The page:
For sophomore Jackie Young, her golfing career began in a pool. When Young was a junior in high school, her mother, Margaret de Koning, pulled her out of the Edison Club pool in Rexford, N.Y., where she competed on the club team, to meet someone. Margaret instructed Young introduce herself to Duramed Futures Tour member Briana Vega who was hitting balls at 11th tee.
Though Young said she was intimidated at first, meeting Vega gave her the confidence to pursue a career in golf.
“It was encouraging for me because my parents had been trying to get me to play,” Young said. “I was just going to row in college, but after I met her I decided it wasn’t too late.”
With the guidance of her stepfather Kendrik de Koning, a scratch golfer himself, Young began practicing every day. She started by hitting buckets of balls at the driving range and playing nine holes, while also working on her putting.
While at Burnt Hills-Ballston Lake High School in Burnt Hills, N.Y., Young competed as the only girl on the boys’ golf team, Young said the experience, though frustrating at times because she couldn’t drive as far or put up scores close to her teammates, helped her develop the power she has in her swing today. Several times she said she considered quitting, but with the support of her stepfather and high school golf coach David Wellington, she kept on playing.
“It was disappointing because I knew I could do better,” Young said. “But I didn’t really know how. People just kept saying, ‘Keep working, and it’ll get better,’ and that really is what happened.”
As Young prepared for college, taking part in several junior Professional Golfing Association events as well as playing in the New York State Junior Championship, she caught the eye of Dan Wood, head coach of the women’s golf team at Ithaca College. Wood said her talent was evident, despite only having a few summers of prior competitive experience.
“Even then she had a long flowing swing,” Wood said. “When you see somebody who’s 5 foot 8 inches or 5 foot 9 inches, with long arms and a long flowing swing, you immediately know there’s potential there.”
As Young continued to improve through the summer before her freshman year, she and Wood talked about playing for the college’s first women’s golf team. When Young joined the team she became the first official golf
recruit in the college’s history. Young said it was the “perfect fit.”
In just her freshman year, Young showcased just how fast a learner she is by elevating her play even higher.
Last year at the Empire 8 Championship, Young posted a fourth-round score of 86, making her the lowest scorer among all freshmen in the conference. This earned Young the league’s Empire 8 Rookie of the Year award.
Though she appears calm on the surface, her demeanor is an area of her game that she said she’s continued to work on since she started playing. Because she has let bad shots get to her mentally, Young said she’s put in a lot of time working on refocusing before every shot.
“I try to keep more of a level head,” Young said. “I’m still working on … trying to recover and get my head back in the game and focus rather than losing my temper and adding six shots.”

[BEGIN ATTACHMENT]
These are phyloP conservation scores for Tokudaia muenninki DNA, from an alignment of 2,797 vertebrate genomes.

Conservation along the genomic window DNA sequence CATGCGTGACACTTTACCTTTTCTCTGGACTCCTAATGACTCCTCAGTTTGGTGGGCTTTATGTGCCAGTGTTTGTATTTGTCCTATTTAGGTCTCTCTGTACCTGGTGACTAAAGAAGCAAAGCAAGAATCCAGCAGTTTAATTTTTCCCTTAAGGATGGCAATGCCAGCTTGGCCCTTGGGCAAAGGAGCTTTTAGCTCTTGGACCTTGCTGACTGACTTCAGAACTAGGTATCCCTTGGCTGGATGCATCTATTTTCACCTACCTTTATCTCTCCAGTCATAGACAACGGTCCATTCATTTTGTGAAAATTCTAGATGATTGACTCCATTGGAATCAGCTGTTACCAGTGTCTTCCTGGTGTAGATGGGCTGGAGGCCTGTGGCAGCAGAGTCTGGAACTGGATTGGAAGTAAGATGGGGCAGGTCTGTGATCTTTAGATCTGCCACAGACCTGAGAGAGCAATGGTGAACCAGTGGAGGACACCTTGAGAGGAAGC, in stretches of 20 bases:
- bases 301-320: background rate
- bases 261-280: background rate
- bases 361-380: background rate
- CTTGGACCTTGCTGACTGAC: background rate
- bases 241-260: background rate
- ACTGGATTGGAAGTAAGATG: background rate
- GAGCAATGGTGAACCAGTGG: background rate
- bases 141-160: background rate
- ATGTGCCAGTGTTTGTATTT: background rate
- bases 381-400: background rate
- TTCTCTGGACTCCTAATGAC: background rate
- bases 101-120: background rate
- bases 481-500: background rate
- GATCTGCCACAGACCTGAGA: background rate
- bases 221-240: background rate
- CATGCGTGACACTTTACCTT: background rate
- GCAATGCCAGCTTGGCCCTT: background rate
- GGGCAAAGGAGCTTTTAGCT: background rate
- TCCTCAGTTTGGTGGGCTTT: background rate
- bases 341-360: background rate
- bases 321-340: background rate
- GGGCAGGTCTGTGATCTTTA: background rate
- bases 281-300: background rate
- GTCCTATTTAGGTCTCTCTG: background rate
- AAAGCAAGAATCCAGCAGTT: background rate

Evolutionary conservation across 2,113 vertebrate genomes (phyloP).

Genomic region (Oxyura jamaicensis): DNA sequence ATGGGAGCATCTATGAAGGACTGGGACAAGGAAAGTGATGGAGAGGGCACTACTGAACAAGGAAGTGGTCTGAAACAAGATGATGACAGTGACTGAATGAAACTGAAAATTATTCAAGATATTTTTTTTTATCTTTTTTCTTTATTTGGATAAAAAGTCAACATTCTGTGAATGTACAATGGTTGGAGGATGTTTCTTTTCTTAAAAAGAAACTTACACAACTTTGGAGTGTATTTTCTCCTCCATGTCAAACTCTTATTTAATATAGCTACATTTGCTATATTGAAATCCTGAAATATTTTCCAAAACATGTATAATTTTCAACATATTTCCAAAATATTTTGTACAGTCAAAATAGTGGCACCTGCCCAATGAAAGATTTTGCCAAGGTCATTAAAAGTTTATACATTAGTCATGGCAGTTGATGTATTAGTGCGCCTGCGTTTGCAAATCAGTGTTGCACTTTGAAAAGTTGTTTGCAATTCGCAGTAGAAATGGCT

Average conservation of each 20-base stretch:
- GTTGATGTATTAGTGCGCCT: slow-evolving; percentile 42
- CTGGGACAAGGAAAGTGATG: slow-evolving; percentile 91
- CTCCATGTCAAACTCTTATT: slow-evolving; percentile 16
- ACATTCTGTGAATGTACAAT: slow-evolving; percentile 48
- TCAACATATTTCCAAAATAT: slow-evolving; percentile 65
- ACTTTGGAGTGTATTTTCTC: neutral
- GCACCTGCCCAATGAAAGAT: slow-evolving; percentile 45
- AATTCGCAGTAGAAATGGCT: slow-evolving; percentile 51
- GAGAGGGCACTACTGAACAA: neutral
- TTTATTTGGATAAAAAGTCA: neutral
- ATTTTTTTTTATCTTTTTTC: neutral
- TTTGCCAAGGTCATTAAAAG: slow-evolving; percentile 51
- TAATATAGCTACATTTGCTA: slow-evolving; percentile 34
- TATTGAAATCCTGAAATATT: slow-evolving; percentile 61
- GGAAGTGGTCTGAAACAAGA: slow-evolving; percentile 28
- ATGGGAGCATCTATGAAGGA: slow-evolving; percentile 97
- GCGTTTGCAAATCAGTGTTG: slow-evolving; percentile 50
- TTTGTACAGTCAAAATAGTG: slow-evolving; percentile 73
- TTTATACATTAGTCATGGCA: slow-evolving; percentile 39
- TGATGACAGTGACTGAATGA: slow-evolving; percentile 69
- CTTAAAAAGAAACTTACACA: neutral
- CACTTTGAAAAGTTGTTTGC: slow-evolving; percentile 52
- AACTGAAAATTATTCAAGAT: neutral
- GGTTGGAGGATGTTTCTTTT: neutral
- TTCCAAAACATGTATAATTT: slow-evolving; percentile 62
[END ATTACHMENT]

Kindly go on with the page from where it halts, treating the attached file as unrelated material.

Her attitude on the course fluctuates, punctuated by smiles and “rebounding the club” — a term Wood used to describe her swinging her club into the ground in frustration. Kendrik said Young is a player who can at times be visibly upset, but is willing to commit fully to become a better player.
“She is anything but quiet and reserved,” Kendrik said, “She is an extremely hard worker, though, and focused on the golf course.”
While her play sometimes changes the way she handles herself on the course, Wood said Young’s character is vital in the team’s chemistry as a whole.
“She’s got a great sense of humor and a terrific personality,” he said. “I don’t know if I’ve ever heard a bad word said about her by anybody on the Ithaca College campus. She is a delightful person. There isn’t anybody on the team that isn’t happy to be around her both on the golf course and off.”
It’s evident that Young’s work, putting in hours after finishing work at the Ballston Spa National Bank during the summer, coupled with her practice schedule at the Country Club of Ithaca, is starting to pay dividends this season.
In qualifying for the first match of the season Saturday against William Smith College at the Country Club of Ithaca, Young shot a two-round total of 171, earning the top spot on the team.
While she had goals last year of giving her best effort every time out, this year, both Wood and Young said her goals have changed.
“I’d like her to become a little more consistent,” Wood said. “Even she would say she had a few too many highs and lows last season. Some of her best rounds were when you might not have expected it and vice versa.”
As Young prepares for her sophomore season, she’s motivated by a goal she set in high school and the idea of achieving more than a lower score card. At the time, one of Young’s teachers had what Young called a “dream box,” where each student was asked to write down a goal of theirs, put the card in the box and come back to get it if they ever accomplished the goal.
“I wrote down, ‘Going into my junior year of college, I want to try out for the Future’s Tour,’” Young said. “My goal on the card was to at least make it past the first round. … I want to go back and get that card.”